US Outsourced Libya Regime Change
August 31, 2011
Hadeel Al-Shalchi and Rami Al-Shaheibi / Associated Press
They called it Operation Mermaid Dawn, a stealth plan coordinated by sleeper cells, Libyan rebels, and NATO to snatch the capital from the Moammar Gadhafi's regime. But why did Gadhafi's troops melt away when the rebels approached? It was all thanks to a deal cut with the head of the batallion in charge of protecting Tripoli's gates. Mohammed Eshkal "didn't care much about the revolution," he just had a personal grudge against Gadhafi
NATO, Sleeper Cells Drove Rebels' Tripoli Push
BENGHAZI, Libya (August 24, 2011) -- They called it Operation Mermaid Dawn, a stealth plan coordinated by sleeper cells, Libyan rebels, and NATO to snatch the capital from the Moammar Gadhafi's regime's hands. It began three months ago when groups of young men left their homes in Tripoli and traveled to train in Benghazi with ex-military soldiers.
After training in Benghazi, the men would return to Tripoli either through the sea disguised as fishermen or through the western mountains. "They went back to Tripoli and waited; they became sleeper cells," said military spokesman Fadlallah Haroun, who helped organize the operation. He said that many of the trained fighters also stayed in the cities west of Tripoli, including Zintan and Zawiya, and waited for the day to come to push into the capital.
Operation Mermaid Dawn began on the night of August 21 and took the world by surprise as the rebels sped into the capital and celebrated in Green Square with almost no resistance from pro-Gadhafi forces. Haroun said about 150 men rose up from inside Tripoli, blocking streets, engaging in armed street fights with Gadhafi brigades, and taking over their streets with check points.
But why did the armed Gadhafi troops melt away when the rebels drove through? Fathi Baja, head of the rebel leadership's political committee, said it was all thanks to a deal cut with the head of the batallion in charge of protecting Tripoli's gates, the Mohammed Megrayef Brigade. His name was Mohammed Eshkal and he was very close to Gadhafi and his family. Baja said Gadhafi had ordered the death of his cousin twenty years ago.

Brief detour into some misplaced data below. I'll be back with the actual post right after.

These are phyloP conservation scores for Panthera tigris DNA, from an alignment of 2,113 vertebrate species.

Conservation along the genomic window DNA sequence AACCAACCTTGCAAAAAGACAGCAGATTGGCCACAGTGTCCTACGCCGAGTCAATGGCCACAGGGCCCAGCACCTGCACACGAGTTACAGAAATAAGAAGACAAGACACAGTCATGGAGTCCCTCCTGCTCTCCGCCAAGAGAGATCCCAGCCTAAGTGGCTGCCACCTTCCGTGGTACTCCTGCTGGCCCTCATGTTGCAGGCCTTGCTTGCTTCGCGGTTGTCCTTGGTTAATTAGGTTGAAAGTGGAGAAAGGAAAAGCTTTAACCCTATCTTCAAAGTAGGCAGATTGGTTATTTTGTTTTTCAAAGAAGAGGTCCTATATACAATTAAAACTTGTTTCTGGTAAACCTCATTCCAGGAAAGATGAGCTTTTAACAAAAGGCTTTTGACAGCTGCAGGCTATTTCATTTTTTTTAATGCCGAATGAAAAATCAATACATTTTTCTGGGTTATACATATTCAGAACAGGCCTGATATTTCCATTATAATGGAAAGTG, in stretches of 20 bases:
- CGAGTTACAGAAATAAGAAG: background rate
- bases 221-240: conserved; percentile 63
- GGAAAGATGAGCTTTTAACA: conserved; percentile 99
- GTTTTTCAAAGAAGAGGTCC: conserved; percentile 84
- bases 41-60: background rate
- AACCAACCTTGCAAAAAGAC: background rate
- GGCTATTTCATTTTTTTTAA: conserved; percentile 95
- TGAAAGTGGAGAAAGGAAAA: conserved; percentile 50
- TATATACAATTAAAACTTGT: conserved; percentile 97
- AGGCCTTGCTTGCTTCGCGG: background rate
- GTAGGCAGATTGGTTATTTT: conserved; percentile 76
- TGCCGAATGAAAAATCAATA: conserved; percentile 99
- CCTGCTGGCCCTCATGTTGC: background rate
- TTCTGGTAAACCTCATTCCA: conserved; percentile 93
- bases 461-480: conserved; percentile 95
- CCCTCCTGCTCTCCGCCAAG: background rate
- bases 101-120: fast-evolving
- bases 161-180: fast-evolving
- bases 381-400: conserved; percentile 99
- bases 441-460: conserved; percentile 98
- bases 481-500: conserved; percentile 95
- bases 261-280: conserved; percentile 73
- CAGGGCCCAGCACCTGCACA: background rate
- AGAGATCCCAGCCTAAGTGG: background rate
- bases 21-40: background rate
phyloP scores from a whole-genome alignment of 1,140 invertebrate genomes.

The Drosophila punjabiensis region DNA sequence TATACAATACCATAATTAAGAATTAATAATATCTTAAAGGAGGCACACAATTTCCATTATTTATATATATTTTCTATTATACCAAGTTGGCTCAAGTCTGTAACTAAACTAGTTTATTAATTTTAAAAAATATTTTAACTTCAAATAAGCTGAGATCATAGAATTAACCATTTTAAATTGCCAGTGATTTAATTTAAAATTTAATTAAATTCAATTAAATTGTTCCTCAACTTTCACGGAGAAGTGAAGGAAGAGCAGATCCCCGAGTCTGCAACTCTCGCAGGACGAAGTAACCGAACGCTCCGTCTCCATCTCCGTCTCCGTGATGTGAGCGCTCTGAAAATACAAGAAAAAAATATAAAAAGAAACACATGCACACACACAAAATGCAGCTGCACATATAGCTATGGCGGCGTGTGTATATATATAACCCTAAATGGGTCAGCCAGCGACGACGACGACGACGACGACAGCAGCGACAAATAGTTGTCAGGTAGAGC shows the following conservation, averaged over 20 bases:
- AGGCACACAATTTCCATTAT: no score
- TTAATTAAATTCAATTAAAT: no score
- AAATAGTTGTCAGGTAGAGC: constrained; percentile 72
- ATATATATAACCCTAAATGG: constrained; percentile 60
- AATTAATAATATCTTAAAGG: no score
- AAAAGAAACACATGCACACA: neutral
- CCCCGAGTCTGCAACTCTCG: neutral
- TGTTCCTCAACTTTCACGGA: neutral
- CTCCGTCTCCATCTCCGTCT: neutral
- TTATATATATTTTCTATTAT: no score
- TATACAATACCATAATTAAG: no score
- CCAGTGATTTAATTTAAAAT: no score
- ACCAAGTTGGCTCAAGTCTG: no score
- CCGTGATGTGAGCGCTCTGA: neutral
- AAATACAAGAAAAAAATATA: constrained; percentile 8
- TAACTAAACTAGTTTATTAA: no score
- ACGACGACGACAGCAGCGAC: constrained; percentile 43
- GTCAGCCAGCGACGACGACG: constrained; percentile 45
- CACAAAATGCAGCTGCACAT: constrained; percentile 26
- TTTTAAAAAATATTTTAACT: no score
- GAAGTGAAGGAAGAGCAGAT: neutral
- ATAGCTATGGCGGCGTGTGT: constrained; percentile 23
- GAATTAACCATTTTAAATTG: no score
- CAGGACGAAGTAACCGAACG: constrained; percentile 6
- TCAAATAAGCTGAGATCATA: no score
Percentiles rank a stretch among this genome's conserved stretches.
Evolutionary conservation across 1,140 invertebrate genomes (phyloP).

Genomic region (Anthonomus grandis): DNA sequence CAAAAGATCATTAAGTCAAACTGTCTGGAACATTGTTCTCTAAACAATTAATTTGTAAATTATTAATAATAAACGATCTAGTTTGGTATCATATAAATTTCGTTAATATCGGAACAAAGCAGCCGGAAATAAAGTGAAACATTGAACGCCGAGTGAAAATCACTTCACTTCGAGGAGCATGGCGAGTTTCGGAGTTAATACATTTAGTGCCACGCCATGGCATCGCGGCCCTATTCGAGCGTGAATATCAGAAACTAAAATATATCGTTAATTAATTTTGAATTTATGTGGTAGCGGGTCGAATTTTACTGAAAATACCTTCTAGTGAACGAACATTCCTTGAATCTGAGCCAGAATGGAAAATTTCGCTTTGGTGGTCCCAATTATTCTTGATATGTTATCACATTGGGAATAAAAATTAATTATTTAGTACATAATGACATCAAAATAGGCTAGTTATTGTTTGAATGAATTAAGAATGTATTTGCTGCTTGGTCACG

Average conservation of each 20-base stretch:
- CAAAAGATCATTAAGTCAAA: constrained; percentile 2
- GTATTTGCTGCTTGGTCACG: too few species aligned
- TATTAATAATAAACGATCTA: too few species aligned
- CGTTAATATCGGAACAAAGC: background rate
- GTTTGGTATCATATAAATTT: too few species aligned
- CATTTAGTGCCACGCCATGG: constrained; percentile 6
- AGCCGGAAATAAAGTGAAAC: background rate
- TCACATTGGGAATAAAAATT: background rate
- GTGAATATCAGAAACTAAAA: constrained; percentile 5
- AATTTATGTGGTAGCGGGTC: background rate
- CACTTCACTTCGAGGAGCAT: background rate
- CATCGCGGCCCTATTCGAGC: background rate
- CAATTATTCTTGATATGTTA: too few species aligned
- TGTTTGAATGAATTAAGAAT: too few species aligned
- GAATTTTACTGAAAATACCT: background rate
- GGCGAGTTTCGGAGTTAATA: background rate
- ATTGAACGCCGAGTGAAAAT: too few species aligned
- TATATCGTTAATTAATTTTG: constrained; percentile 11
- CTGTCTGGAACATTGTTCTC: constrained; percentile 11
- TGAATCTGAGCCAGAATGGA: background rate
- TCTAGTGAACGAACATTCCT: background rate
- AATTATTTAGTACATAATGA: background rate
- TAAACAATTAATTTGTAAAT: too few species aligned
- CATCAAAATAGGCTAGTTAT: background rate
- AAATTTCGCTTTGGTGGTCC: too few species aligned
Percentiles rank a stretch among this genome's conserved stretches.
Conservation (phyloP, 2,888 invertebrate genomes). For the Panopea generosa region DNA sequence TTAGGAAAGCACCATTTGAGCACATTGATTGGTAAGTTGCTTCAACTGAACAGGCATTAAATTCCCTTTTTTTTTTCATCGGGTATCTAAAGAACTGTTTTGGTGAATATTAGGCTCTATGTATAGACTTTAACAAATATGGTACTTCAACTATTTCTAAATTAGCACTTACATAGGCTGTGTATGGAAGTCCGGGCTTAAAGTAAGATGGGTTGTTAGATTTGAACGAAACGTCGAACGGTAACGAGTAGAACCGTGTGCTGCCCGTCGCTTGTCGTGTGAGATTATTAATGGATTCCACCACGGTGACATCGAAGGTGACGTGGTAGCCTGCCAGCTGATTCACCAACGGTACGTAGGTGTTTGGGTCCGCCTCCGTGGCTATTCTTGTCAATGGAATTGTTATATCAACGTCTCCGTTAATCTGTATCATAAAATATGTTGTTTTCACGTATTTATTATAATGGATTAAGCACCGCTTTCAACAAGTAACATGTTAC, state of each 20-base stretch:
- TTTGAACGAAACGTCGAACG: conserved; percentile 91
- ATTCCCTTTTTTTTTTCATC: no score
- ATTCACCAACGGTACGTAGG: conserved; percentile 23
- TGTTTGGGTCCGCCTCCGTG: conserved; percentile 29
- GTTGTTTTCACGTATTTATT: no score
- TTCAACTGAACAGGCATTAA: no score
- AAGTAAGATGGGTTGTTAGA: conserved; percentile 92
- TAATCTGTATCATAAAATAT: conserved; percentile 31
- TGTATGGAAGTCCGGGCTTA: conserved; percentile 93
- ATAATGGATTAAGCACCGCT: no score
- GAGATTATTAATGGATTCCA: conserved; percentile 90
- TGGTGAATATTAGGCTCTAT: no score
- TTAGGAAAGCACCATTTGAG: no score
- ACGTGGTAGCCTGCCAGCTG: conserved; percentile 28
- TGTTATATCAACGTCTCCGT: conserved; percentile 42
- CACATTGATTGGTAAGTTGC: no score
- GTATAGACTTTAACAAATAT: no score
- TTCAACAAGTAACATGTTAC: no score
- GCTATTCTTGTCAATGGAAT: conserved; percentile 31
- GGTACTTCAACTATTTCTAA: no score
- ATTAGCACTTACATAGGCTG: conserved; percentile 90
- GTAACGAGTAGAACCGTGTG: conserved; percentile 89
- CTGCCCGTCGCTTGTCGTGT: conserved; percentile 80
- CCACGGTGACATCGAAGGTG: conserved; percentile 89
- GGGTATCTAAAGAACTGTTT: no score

"Eshkal carried a grudge in his heart against Gadhafi for 20 years, and he made a deal with the NTC -- when the zero hour approached he would hand the city over to the rebels," said Haroun. "Eshkal didn't care much about the revolution," said Haroun. "He wanted to take a personal revenge from Gadhafi and when he saw a chance that he will fall, he just let it happen."
But Haroun said he still didn’t trust Eshkal or the men who defected so late in the game. Haroun said that he didn’t trust any of the defectors who left Gadhafi's side so close to August 20.
"They lived knew his days were numbered so they defected, but in their hearts they will always fear Gadhafi and give him a regard," he said. Haroun said NATO was in contact with the rebel leadership in Benghazi and were aware of the date of Operation Mermaid Dawn.
"Honestly, NATO played a very big role in liberating Tripoli -- they bombed all the main locations that we couldn't handle with our light weapons," said Harouin.
Analysts have noted that as time went on, NATO airstrikes became more and more precise and there was less and less collateral damage, indicating the presence of air controllers on the battlefields. Targeted bombings launched methodical strikes on Gadhafi’s crucial communications facilities and weapons caches. An increasing number of American hunter-killer drones provided round-the-clock surveillance as the rebels advanced.
Diplomats acknowledge that covert teams from France, Britain and some East European states provided critical assistance. The assistance included logisticians, security advisers and forward air controllers for the rebel army, as well as intelligence operatives, damage assessment analysts and other experts, according to a diplomat based at NATO's headquarters in Brussels. The diplomat spoke on condition of anonymity due to the sensitivity of the issue.
Foreign military advisers on the ground provided key real-time intelligence to the rebels, enabling them to maximize their limited firepower against the enemy. One US official, speaking on condition of anonymity to discuss intelligence matters, said the Qatari military led the way, augmented later by French, Italian and British military advisers. This effort had a multiple purpose, not only assisting the rebels but monitoring their ranks and watching for any al-Qaida elements trying to infiltrate or influence the rebellion.
Bolstering the intelligence on the ground was an escalating surveillance and targeting campaign in the skies above. Armed US Predator drones helped to clear a path for the rebels to advance.
Baja said as the time for Operation Mermaid Dawn came close to execution, NATO began to intensify their bombing campaign at Bab al-Azizya and near jails where weapons were stored and political prisoners were held. And then the people rose up.
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